Background: Chronic ankle instability (CAI) is a common orthopaedic entity in sport. Although other risk factors have been studied extensively, little is known about how it is influenced by the osseous joint configuration.
Aim: To study the effect of osseous ankle configuration on CAI.
Design: Case–control study, level III.
Setting: Radiological examination with measurement of lateral x rays by an independent radiologist using a digital DICOM/PACS system.
Patients: A group of 52 patients who had had at least three recurrent sprains was compared with an age-matched and sex-matched control group of 52 healthy subjects.
Main outcome measures: The radius of the talar surface, the tibial coverage of the talus (tibiotalar sector) and the height of the talar body were measured.
Results: The talar radius was found to be larger in patients with CAI (21.2 (2.4) mm) than in controls (17.7 (1.9) mm; p<0.001, power >95%). The tibiotalar sector, representing the tibial coverage of the talus, was smaller in patients with CAI (80° (5.1°)) than in controls (88.4° (7.2°); p<0.001, power >95%). No significant difference was observed in the height of the talar body between patients with CAI (28.8 (2.6) mm) and controls (27.5 (4.0) mm; p = 0.055).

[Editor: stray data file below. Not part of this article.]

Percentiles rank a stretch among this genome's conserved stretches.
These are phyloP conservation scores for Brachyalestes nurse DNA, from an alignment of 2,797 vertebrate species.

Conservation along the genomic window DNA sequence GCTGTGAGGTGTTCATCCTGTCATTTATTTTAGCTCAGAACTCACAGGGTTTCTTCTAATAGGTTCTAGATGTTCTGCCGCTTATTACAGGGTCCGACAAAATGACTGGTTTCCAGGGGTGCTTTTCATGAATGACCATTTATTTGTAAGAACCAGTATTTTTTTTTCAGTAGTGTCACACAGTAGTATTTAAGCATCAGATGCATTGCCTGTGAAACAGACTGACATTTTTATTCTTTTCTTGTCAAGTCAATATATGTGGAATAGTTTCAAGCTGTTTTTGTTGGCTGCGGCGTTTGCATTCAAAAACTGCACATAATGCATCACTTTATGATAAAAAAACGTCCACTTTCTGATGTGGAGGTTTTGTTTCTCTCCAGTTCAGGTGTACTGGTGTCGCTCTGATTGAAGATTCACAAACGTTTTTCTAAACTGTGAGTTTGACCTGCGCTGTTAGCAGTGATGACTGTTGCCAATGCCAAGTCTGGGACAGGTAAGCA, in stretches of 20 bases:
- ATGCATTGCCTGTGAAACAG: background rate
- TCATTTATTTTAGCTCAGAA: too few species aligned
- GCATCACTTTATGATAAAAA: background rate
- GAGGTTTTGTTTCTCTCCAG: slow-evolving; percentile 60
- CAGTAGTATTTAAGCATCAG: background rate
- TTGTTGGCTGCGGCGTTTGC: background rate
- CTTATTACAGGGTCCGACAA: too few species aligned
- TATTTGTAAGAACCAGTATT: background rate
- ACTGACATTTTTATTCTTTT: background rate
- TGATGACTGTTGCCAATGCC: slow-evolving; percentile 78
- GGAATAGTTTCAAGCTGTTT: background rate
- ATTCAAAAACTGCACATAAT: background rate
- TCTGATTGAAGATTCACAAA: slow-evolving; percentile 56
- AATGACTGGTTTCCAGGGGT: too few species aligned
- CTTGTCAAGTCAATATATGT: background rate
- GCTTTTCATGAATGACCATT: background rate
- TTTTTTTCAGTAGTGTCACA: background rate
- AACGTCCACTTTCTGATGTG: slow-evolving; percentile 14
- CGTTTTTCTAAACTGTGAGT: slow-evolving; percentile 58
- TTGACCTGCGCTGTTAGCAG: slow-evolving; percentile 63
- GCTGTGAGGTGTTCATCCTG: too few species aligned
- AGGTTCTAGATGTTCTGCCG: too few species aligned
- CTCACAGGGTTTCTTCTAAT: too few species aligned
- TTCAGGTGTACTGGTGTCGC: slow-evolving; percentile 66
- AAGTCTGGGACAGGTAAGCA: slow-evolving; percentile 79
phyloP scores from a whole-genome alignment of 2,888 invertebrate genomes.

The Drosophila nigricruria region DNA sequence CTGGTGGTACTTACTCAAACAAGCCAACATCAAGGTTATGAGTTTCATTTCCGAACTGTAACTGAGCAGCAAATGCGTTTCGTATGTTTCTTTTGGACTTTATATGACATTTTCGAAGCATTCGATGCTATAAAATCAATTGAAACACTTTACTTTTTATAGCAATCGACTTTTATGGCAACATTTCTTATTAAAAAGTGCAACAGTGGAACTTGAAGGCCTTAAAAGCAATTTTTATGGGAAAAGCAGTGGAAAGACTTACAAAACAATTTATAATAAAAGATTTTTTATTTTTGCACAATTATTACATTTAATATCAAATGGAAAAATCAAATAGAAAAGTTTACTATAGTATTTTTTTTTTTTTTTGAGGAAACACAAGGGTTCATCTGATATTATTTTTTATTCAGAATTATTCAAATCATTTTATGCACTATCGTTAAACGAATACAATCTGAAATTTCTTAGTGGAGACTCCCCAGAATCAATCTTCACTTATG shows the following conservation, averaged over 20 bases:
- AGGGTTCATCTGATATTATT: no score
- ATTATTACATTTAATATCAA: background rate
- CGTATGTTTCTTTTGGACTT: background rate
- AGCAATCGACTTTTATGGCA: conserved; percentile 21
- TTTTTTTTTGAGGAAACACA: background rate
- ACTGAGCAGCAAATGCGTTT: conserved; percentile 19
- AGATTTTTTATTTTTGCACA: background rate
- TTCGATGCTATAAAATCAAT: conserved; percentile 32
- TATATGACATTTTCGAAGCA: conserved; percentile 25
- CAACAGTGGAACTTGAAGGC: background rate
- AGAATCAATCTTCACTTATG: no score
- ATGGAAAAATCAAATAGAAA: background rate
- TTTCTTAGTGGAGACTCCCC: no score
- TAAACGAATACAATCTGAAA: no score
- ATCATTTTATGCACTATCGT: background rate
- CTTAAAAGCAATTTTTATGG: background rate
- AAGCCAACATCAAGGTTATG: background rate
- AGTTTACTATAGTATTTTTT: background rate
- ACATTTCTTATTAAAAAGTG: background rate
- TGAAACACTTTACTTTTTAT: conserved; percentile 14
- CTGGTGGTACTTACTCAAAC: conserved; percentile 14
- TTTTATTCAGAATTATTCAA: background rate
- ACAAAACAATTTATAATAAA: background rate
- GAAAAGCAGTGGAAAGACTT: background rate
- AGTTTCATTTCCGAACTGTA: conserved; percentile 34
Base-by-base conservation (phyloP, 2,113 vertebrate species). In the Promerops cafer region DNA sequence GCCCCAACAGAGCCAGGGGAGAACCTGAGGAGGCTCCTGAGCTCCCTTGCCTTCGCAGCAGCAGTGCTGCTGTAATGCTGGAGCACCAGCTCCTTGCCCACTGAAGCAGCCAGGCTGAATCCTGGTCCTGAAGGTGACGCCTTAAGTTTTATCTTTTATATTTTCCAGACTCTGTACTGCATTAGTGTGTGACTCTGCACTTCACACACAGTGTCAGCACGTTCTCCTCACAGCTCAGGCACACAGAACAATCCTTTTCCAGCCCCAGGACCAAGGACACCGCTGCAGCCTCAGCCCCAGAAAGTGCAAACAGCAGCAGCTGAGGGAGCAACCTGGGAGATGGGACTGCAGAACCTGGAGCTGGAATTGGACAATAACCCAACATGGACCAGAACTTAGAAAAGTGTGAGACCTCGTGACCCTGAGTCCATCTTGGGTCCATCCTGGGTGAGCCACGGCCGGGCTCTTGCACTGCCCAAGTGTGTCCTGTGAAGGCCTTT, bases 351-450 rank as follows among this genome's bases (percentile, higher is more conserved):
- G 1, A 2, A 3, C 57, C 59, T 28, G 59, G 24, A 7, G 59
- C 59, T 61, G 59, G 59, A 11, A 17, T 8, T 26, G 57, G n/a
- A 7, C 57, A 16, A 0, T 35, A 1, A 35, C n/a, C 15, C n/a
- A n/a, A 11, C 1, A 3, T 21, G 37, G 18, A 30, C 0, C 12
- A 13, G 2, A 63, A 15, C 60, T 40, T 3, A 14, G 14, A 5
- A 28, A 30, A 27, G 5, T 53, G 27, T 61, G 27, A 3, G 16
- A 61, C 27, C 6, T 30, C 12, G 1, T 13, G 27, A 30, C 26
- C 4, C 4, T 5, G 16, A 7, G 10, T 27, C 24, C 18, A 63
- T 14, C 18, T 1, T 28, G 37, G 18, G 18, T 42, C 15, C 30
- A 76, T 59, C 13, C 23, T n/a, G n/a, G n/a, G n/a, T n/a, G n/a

Conclusion: CAI is associated with an unstable osseous joint configuration characterised by a larger radius of the talus and a smaller tibiotalar sector. There is evidence that a higher talus might also play some part, particularly in women.
- CAI, chronic ankle instability
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Published Online First 2 February 2007
Competing interests: None declared.
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